There’s no doubt that our world has changed dramatically over the last few months. The IRS has also changed. Anyone who has dealt with the IRS knows that they are not necessarily taxpayer friendly. However, in the midst of the Coronavirus crisis, the IRS has stepped up and has implemented some policies that make things easier for taxpayers. One of those policy changes was just announced, and it deals with required minimum distributions for 2020.
The CARES Act, which was signed into law earlier this year, changed annual required minimum distribution requirements. For 2020, taxpayers are not required to take a required minimum distribution from their retirement accounts. However, there was no legislation for those taxpayers who had already taken their required minimum distribution before the CARES Act took effect. Luckily, the IRS is changing that. The IRS announced that anyone who took a required minimum distribution in 2020 now has the opportunity to roll those funds back into their retirement account as long as the money is repaid by August 31st. In addition, the IRS went further and said that this repayment is not subject to the one-rollover-per-12-month period rule. The one-rollover-per-12-month period rule, implemented a few years ago by the IRS, has caused problems and issues for many taxpayers.
The bottom line is that if you took a required minimum distribution in 2020, you now have a decision to make. Do you want to keep the distribution or repay the money by August 31st? The key is to look at your individual situation.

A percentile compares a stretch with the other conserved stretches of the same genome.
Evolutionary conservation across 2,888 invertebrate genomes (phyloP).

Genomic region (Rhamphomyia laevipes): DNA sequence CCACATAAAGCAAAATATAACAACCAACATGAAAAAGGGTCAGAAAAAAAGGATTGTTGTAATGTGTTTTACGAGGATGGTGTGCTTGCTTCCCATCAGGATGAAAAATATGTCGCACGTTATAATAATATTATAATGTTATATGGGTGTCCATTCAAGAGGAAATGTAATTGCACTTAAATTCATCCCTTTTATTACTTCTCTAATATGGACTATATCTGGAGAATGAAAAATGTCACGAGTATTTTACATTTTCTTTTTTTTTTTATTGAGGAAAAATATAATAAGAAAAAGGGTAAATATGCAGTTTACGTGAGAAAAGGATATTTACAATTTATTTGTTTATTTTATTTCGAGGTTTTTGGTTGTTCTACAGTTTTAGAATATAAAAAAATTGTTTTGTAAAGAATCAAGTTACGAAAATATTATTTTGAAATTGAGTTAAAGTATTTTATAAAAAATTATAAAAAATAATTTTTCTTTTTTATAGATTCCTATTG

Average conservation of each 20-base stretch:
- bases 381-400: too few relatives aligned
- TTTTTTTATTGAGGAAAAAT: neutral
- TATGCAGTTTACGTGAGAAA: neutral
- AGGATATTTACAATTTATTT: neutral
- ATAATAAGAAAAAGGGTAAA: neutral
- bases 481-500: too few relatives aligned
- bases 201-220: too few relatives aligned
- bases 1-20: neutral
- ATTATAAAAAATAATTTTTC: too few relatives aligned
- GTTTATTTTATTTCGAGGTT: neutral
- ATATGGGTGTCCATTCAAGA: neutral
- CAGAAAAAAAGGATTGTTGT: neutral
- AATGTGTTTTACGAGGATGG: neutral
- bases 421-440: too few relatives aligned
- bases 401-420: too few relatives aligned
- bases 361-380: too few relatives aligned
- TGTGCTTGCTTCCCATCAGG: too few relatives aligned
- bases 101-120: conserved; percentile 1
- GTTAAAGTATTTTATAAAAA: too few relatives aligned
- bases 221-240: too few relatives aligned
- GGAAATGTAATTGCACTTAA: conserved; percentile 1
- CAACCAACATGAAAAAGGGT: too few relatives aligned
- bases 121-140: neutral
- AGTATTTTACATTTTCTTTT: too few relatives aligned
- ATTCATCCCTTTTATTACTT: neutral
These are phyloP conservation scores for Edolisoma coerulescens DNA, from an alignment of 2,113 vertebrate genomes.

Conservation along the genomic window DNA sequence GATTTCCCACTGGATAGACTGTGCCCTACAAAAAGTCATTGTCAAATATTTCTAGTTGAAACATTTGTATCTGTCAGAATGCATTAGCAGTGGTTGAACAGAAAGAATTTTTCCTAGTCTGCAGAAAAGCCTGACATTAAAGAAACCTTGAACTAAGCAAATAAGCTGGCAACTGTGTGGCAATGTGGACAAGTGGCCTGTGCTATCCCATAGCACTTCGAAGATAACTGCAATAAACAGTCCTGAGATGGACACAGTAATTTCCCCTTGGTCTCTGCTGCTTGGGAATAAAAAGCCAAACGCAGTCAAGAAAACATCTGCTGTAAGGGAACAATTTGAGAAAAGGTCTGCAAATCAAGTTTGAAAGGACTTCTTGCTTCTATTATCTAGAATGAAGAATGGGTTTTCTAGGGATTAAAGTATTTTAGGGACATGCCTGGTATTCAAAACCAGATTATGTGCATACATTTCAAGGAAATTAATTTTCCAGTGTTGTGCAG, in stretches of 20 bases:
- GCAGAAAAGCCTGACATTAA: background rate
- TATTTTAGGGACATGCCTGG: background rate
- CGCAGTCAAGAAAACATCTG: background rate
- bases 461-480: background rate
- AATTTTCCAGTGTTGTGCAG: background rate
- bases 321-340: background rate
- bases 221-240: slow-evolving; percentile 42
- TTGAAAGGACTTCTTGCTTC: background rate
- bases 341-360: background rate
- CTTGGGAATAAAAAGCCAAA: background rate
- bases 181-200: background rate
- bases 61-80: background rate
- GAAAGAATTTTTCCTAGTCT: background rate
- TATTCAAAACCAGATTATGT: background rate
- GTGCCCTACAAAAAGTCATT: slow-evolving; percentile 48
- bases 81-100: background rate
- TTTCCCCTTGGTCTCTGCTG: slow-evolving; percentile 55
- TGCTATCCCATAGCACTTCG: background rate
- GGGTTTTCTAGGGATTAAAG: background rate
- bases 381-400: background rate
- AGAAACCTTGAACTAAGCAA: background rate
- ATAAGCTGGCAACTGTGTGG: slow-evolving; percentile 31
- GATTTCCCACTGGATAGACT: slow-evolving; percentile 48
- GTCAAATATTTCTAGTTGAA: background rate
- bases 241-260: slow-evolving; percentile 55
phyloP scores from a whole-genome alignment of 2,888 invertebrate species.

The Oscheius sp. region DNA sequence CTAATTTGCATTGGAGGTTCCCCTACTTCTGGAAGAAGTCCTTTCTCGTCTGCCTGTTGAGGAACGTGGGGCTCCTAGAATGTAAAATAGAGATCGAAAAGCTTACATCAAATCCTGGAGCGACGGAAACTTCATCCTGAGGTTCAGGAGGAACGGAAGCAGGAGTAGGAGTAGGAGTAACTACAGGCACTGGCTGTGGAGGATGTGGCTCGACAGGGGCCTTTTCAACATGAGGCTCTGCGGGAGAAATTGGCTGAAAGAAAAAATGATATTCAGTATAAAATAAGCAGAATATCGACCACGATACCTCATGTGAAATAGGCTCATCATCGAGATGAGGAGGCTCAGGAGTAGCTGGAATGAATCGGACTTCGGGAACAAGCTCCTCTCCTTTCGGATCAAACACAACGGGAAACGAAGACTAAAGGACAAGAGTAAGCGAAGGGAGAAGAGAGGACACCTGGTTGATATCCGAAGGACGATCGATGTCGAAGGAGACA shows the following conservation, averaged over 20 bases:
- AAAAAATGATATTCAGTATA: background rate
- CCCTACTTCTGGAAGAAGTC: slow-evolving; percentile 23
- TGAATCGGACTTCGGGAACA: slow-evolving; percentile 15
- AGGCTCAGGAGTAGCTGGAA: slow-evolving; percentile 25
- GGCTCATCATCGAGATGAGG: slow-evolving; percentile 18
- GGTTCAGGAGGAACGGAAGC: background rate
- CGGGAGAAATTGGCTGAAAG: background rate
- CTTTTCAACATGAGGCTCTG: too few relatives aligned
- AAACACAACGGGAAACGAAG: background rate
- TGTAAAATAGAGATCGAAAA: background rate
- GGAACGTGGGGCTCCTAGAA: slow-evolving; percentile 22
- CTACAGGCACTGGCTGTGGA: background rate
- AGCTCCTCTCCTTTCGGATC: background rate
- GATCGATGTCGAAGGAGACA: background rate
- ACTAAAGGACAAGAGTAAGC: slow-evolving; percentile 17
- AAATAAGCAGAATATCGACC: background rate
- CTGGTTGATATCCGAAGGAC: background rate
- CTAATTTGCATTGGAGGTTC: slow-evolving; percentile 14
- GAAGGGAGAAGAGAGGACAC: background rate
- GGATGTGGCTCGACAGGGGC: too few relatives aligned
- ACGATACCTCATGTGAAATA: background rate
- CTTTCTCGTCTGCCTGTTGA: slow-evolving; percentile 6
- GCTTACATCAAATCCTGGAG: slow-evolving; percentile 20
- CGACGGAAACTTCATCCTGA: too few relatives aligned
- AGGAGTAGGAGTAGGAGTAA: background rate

If you took your required minimum distribution and need the money to cover living expenses, in most cases it would make sense to not roll the money back into the IRA. On the other hand, if you took a required minimum distribution only because the law required, you may want to consider putting the money back into your retirement account. The issue to me is what effect the required minimum distribution has on your taxes. If by taking the distribution it puts you into a higher tax bracket then, it probably makes sense to repay the money. On the other hand, if it does not throw you into a higher tax bracket and you will not need the money for a few years, you may wish to put the money back into the retirement account and do a Roth IRA conversion. This benefits you twofold – you will now have money growing tax free and you will have money that is not subject to the required minimum distribution rules. The key is not to do what everyone else is doing but rather, what fits your individual situation.
The IRS also has benefited taxpayers by recently expanding the definition of who qualifies for special treatment regarding distributions from retirement accounts. Under the CARES Act, a “qualified individual” can take up to $100,000 distribution from their retirement account without being subject to the 10-percent early withdrawal penalty. In addition, a taxpayer would have three years to repay a Coronavirus related distribution without tax consequences. The IRS expanded who is a qualified individual and now will consider such things as reduction in pay, recession of job offers and delayed start dates. The previous rules had a much-limited definition of who was entitled to take advantage of this provision.
One last note about taxes. Don’t forget that July 15th is around the corner! Although you may have heard that there is talk to extend the deadline past July 15th, at this point in time July 15th is still the deadline to file your 2019 tax returns. Of course, if you cannot complete your return on time you still can file for an automatic extension to October 15th.
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